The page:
Finally, the series ended with a disappointing thud for the Tribe as the Tigers scored ten runs off of the combination of starter Zach McAllister (6) and recently-promoted reliever Preston Guilmet (4). Once again, the Indians’ bats were silenced by yet another impressive Tigers starter in Max Scherzer, who continued his historic season by improving his record to a ridiculous 17-1. Perhaps the lone bright spot came in the form of outfielder Ryan Raburn – on the mound. Raburn pitched one scoreless inning, even recording a strikeout on an impressive 89-mph fastball.
The smiles created by Raburn’s ninth-inning performance on Thursday night could not overcome the fact that the Indians lost four straight to Detroit, pushing them seven games back behind the Tigers for the division lead as well as three games back behind the Oakland A’s and Texas Rangers for the second Wild Card spot.
So, who is to blame? The Indians’ offense? Terry Francona? Chris Antonetti? The real answer is the Detroit Tigers.
Detroit is currently riding a twelve-game winning streak. They are the most talented team in baseball, stacked from top to bottom. From a star-studded lineup to a deadly rotation, the only department in which the Tigers had been lacking for most of the season was the bullpen. That has since changed with the emergence of Joaquin Benoit as the team’s steady closer and the acquisition of reliever Jose Veras from Houston prior to the trade deadline. Some may still want to blame Antonetti for not matching Detroit’s deadline moves – or even the other Wild Card teams’ deadline moves – but the fact of the matter is that the club is looking towards the future.
The guys in the clubhouse are certainly focused on winning now, and rightfully so, but the gentlemen running the show in the front office were wise to keep a keen eye on the future.
Danny Salazar, who was rumored to be a hot commodity in trade discussions for the Tribe, appears to have a bright future with the Indians and is already starting to contribute at the big-league level. Francisco Lindor, ranked as the number five prospect in all of baseball by MLB.com, has the potential to become an elite contributor for the Indians in the coming years. Clint Frazier, who is also ranked as one of MLB.com’s top 100 prospects (54), accompanies youngster Tyler Naquin as the team’s projected outfielders of the future. Not to mention, the club still has the enigma that is Trevor Bauer pitching in Triple-A.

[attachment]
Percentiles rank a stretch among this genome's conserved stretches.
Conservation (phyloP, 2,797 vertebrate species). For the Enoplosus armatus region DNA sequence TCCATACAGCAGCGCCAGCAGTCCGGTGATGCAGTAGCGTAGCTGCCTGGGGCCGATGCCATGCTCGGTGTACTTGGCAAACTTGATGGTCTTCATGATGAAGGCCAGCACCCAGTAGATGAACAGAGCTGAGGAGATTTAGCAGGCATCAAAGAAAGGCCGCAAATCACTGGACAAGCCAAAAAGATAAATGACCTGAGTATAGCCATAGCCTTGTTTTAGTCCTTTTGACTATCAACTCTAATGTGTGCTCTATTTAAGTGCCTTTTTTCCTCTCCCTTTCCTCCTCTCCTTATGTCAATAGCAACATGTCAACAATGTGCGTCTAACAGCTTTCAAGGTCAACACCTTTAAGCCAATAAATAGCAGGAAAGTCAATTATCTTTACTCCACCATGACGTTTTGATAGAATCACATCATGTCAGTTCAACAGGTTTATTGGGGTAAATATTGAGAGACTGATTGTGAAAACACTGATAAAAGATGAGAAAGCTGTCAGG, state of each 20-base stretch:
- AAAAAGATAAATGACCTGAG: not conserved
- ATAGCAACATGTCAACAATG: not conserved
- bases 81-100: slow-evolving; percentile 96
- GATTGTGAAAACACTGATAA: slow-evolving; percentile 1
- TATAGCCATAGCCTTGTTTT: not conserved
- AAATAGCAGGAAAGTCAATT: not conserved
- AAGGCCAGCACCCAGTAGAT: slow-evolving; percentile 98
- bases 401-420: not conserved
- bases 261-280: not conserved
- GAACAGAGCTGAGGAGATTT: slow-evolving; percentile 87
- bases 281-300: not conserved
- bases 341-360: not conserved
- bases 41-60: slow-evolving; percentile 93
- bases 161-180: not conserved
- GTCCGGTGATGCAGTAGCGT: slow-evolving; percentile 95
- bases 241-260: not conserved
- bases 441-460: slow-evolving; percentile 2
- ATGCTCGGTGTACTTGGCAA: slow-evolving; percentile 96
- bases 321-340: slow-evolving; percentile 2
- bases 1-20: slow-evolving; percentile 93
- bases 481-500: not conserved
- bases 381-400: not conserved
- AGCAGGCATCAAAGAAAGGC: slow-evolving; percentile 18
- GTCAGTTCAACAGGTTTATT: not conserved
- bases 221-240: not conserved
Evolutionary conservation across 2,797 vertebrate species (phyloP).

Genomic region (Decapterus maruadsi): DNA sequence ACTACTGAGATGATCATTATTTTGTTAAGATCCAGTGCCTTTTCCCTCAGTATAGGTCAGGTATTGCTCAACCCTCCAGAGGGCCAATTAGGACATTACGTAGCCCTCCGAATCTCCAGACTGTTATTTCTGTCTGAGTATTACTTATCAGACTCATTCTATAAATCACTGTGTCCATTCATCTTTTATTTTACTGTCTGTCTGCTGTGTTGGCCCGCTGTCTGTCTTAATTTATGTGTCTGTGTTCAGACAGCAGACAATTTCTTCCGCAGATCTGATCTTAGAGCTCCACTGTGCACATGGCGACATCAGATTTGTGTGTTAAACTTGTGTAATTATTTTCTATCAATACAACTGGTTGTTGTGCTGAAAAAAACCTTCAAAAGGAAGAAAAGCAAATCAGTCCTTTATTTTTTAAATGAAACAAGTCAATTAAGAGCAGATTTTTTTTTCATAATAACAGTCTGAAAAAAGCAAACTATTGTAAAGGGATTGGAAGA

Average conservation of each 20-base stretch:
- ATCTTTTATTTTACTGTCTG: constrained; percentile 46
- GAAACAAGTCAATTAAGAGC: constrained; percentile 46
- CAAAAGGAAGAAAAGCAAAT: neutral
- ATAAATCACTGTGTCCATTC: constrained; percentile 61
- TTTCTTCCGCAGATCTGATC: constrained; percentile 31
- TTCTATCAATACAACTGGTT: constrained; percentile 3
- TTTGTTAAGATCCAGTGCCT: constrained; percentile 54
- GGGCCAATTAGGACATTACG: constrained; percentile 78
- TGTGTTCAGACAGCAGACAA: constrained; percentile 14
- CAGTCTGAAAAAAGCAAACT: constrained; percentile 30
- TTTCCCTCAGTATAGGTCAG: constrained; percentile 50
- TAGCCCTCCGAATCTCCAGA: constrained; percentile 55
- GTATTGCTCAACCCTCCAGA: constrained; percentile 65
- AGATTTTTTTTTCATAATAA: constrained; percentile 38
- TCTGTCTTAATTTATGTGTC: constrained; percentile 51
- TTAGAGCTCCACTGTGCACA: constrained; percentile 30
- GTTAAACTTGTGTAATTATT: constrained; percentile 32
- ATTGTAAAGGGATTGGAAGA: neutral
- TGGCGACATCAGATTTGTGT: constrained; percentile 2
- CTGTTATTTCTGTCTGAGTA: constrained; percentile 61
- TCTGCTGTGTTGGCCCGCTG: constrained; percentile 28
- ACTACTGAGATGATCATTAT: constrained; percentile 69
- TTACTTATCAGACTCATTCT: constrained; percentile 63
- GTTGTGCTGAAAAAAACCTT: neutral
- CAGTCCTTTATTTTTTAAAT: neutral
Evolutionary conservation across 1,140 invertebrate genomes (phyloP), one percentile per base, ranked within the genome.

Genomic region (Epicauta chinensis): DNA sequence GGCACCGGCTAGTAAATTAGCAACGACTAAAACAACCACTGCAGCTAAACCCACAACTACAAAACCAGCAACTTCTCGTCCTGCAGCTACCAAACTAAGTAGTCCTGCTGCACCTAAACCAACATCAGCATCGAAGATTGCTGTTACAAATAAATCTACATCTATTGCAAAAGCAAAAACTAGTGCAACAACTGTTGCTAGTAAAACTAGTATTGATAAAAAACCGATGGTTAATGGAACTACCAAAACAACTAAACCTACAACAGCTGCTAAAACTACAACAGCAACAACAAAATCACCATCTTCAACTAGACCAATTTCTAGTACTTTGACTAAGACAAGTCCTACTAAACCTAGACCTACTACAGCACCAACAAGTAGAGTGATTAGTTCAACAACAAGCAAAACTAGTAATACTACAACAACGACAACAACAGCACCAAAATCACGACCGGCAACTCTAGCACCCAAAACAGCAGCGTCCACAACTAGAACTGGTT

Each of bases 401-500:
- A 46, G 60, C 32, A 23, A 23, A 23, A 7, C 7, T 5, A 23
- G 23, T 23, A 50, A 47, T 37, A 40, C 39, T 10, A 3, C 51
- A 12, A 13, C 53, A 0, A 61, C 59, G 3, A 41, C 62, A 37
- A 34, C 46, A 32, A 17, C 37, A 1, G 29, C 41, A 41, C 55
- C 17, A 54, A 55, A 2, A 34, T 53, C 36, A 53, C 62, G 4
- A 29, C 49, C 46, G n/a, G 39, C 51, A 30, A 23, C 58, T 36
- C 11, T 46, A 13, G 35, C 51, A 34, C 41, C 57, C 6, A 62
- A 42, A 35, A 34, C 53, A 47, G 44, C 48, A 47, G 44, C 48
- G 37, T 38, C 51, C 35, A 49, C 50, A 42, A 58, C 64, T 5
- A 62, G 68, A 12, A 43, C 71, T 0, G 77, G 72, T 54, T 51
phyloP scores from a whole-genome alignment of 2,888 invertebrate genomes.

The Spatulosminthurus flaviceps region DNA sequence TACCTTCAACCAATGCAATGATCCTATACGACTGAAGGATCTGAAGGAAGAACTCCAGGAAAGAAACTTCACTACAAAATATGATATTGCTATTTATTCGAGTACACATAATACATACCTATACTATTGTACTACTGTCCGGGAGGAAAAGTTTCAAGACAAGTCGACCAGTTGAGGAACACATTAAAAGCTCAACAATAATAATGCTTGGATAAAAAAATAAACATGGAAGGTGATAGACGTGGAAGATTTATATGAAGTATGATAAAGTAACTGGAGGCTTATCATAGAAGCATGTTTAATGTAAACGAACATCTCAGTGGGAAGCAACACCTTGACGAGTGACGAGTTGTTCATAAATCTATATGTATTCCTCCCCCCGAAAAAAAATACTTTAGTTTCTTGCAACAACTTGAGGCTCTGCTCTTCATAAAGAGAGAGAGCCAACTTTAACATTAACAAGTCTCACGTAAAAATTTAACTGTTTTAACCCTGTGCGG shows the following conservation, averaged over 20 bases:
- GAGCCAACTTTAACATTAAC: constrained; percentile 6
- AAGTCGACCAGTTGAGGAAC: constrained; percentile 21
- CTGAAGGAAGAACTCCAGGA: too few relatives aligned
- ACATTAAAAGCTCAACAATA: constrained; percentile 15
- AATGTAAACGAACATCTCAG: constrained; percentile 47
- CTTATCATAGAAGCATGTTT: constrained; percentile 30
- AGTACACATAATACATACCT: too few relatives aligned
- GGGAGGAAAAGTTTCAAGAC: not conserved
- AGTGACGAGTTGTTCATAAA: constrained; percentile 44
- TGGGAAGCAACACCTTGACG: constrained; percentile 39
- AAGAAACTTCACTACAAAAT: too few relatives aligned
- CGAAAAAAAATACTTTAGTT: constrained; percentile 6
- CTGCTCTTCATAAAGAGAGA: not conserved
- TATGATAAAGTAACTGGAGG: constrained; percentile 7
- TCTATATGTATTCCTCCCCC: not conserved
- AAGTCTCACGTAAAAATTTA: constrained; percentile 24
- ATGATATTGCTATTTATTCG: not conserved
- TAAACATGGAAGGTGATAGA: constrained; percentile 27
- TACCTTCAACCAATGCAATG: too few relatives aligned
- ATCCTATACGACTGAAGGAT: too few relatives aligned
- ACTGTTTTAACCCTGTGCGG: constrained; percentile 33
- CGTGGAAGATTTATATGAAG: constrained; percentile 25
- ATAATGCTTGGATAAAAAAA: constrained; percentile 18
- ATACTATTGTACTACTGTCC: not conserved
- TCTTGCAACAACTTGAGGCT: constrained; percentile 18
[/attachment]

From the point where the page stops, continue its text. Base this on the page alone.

The Indians’ farm system is finally starting to produce quality prospects, and, although the team has experienced quite a bit of success this season, I’m glad that Antonetti & Co. decided to not jump the gun and were willing to let the season play out with the hope of still competing for a playoff spot in 2013. The goal is to sustain a winner, not be a one-year wonder. That is what the front office is hoping to accomplish, and I’m okay with that.
I know patience is hard to come by in Cleveland, given the city’s sports teams’ historically bad track record of falling short in key moments. But, for now, let’s just let the season run its course. I’m still confident that this is a good ball club and will continue to be for the remainder of the season. Regardless of their performance during the remaining portion of the schedule, the Indians organization seems to have finally discovered a foundation to build on at the major-league level while also continuing to ensure a promising future with the influx of talent it currently possesses in the minor-league system.
However, this recent four-game sweep has forced us to accept a harsh reality that, right now, the Detroit Tigers are just a better team than the Cleveland Indians.